The fortress-like tomb of the Sultan of Delhi is much more than a grand mausoleum. The tomb of Ghiyasuddin Tughlaq, who ruled the Delhi Sultanate from 1320 to 1325, is located near the Great Fort of Tughlaqabad. A section of the old path still connects the massive fort and the emperor’s smaller fort-like mausoleum, located on top of a small hill. The massive red sandstone and marble mausoleum stands at the center of a pentagonal fortified complex, replete with bastions and battlements. This tomb is built in the typical Tughlaq architectural style. The single-domed mausoleum has a square base and walls of sandstone. The huge white marble dome rests on an octagonal drum and is decorated with a unique lotus finial. Although devoid of any ornamentation, the inlay of white marble on red sandstone forms an attractive feature. In appearance it looks more like a palace than a graveyard. This tomb was built by Ghiyasuddin Tughlaq himself and he was unaware of the unfortunate death that awaited him. Tughlaq died suddenly in 1325 while returning to Delhi after capturing Bengal. He was attending a reception given by his eldest son Muhammad bin Tughlaq at Afghanpur (present-day Bihar) when the pandal suddenly collapsed, killing the ruler and his other companions. The tomb has three arched doors, and on the fourth side – the west side – there is an arch. Inside the mausoleum are the tombs of Ghiyasuddin Tughlaq, his wife Begum Makhdooma Jahan and their son Prince Muhammad bin Tughlaq.
Tughlakabad Fort: Ibn Battuta His documentary evidence
We have documentary evidence in which Ibn Battuta described the palace of Tughlaqabad in 1332. There was a special palace near the Tughlaqabad fort whose tiles he had plated with gold, so that when the sun rose it looked magnificent. Shine with light and dazzling brilliance.” He amassed a wealth of wealth in the city and is said to have built a tank and poured molten gold into it until it became a solid block.
Tughlakabad Fort: Curse by Sufi Saint
It is said that Tughlaq loved this dream city so much that he ordered every laborer in the Delhi Empire to work on its construction. It is said that at the same time the city and the fort were being constructed, the Sufi saint Nizamuddin Auliya was constructing a staircase at his residence. Since everyone was busy in the construction of the fort, he was not able to find laborers to build his stepwell. Therefore, laborers worked on the fort during the day, and constructed the stepwell at night. When Tughlaq came to know that Nizamuddin Auliya was employing his labourers, he became angry. In a fit of anger, he cut off the oil supply so that no lamps could be lit for work at night.
Another popular legend says that Tughlaq was in Bengal when he came to know about the laborers. He vows to take revenge on Yuvraj upon his return. In reply Saheb said “Hunuz Delhi Door Ast” Tughlakabad Fort History Curse (Delhi is still far away). It is said that in this manner, enraged mystic saint Nizamuddin had converted the water from his well into oil. He cursed the city of Tughlaqabad, saying “Ya Rahe Ajar Ya Bees Gujjar”, which translates to “It will remain desolate or be taken over by herdsmen”. While returning Tughlaq died suddenly when a pavilion built in his honor fell on him and his young son.
Visiting the Dargah of Hazrat Nizamuddin Auliya makes you feel relaxed and peaceful.
TUGHLAKABAD FORT BAOLI
Sultan Ghiyasuddin Tughlaq, keeping in mind the need of water in Tughlaqabad Fort and the city, ordered the construction of several stepwells, only two of which can be seen in the fort. Today they are also known as the Eastern and Western Baoli, both of which date back to the 14th century architecture. East Bowli, known as Purani Bowli, can be reached by descending 30-steps.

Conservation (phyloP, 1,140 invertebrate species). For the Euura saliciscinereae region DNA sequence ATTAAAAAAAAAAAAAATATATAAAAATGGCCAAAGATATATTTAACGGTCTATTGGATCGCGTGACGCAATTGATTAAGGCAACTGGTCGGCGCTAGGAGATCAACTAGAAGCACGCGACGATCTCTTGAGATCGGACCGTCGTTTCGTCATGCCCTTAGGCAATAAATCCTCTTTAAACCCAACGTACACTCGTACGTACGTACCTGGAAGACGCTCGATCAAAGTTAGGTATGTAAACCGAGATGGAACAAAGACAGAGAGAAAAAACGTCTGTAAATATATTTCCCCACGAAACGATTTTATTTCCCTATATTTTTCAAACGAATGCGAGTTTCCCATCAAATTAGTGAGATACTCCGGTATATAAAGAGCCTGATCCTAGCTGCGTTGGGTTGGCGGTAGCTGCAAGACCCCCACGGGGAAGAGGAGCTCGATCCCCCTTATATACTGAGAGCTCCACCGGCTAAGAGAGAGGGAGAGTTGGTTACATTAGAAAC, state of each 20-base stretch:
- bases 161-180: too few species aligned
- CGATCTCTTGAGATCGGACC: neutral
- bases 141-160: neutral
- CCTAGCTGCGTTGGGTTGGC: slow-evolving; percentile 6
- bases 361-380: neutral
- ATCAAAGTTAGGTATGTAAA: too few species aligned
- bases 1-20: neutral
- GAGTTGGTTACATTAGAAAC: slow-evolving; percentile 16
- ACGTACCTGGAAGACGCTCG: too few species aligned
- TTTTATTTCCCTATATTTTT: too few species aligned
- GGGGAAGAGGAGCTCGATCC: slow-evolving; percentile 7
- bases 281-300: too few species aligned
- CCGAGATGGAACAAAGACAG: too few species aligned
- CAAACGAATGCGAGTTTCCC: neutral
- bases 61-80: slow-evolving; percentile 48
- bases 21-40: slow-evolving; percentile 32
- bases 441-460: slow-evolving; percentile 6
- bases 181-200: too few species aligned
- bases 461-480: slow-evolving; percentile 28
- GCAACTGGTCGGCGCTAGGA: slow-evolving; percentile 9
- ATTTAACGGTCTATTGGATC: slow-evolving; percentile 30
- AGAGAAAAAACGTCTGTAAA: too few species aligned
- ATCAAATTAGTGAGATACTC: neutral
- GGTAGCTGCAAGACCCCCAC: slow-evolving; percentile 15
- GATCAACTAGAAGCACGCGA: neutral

Tughlakabad Fort Delhi: Information
Information about Tughlaqabad Fort
The tomb of Ghiyasuddin Tughlaq is connected to the southern outpost of the fort by a causeway. The elevated causeway is up to 600 feet long and supported by 27 arches, passing through an artificial lake. After passing through an ancient Peepal tree, the Ghiyasuddin Tughlaq tomb complex has an entrance gate made of red sandstone leading to stairs. This mausoleum is a domed tomb with square shaped roofs and sloping walls. The sides are of smooth red sandstone and surrounded by carved panels and marble arched borders. The building has a beautifully shaped dome on an octagonal drum which is covered with white marble and slate slabs.
Inside the mausoleum, you will find three tombs, namely the central tomb of the emperor himself and two others, believed to be those of his son Muhammad bin Tughlaq and his wife. There is another octagonal mausoleum of similar design with a small marble dome and arched doorways with carved sandstone and marble slabs. According to the inscription, the remains of Zafar Khan are present in this tomb.
Adilbad Fort: Near Tughlakabad Fort
Adilabad Fort stands silently in the south-eastern part of Tughlaqabad in Delhi and was connected to Tughlaqabad Fort a few years later by a kilometer long causeway. The fort was built by Sultan Muhammad bin Tughlaq, son of Sultan Ghiyasuddin Tughlaq, it was designed in imitation of Tughlaq’s fort, and has archaic architecture with large sloping walls with bare surfaces, it has crenellations and There is a curved arch with nothing in it.
Historically, Muhammad bin Tughlaq was also fond of beautiful forts and spent much of his time planning the beauty of his newly founded city of Tughlaqabad. Like his father, he continued building the fort and later expanded his city on vast acres of land, including lush green fields and spaces, which were not used by Alauddin Khilji, the previous ruler of the Khilji dynasty. Sri Qila, ‘Tughlaqabad city and the Qutb complex at Mehrauli in Delhi which formed the new ‘Jahan Panah’ city of the Sultan and his family.
Adilabad Fort was a very small fort compared to the magnificent Tughlaqabad Fort. Which housed the royal family and royal courtiers of the Turkish dynasty along with some administrative halls. Courts and courts used to be held here.
Tughlakabad Fort: Advice by Delhi Tour Guide
When setting out on a trip to Tughlaqabad Fort, be prepared to step into a realm of scattered ruins and raw history. Exploring this barren beauty is best enjoyed with a fellow adventurer as you traverse its mysterious paths. Choose comfortable, light shoes that are ideal for walking, allowing you to walk gently on its ancient stones. Don’t forget to carry a bottle of water, ensuring you stay refreshed as you unravel the mysteries woven into the fabric of this intriguing fort.
Tughlakabad Fort: Ticket
Ticket for Tughlakabad Fort is Rs 25/ Cash
Ticket for Tughlakabad Fort 300/ forigen nationals
Tughlakabad Fort: Timing
8 Am to 6 Pm Best Time to visit in the morning Time. As Tughlakabad Fort is an abandoned Area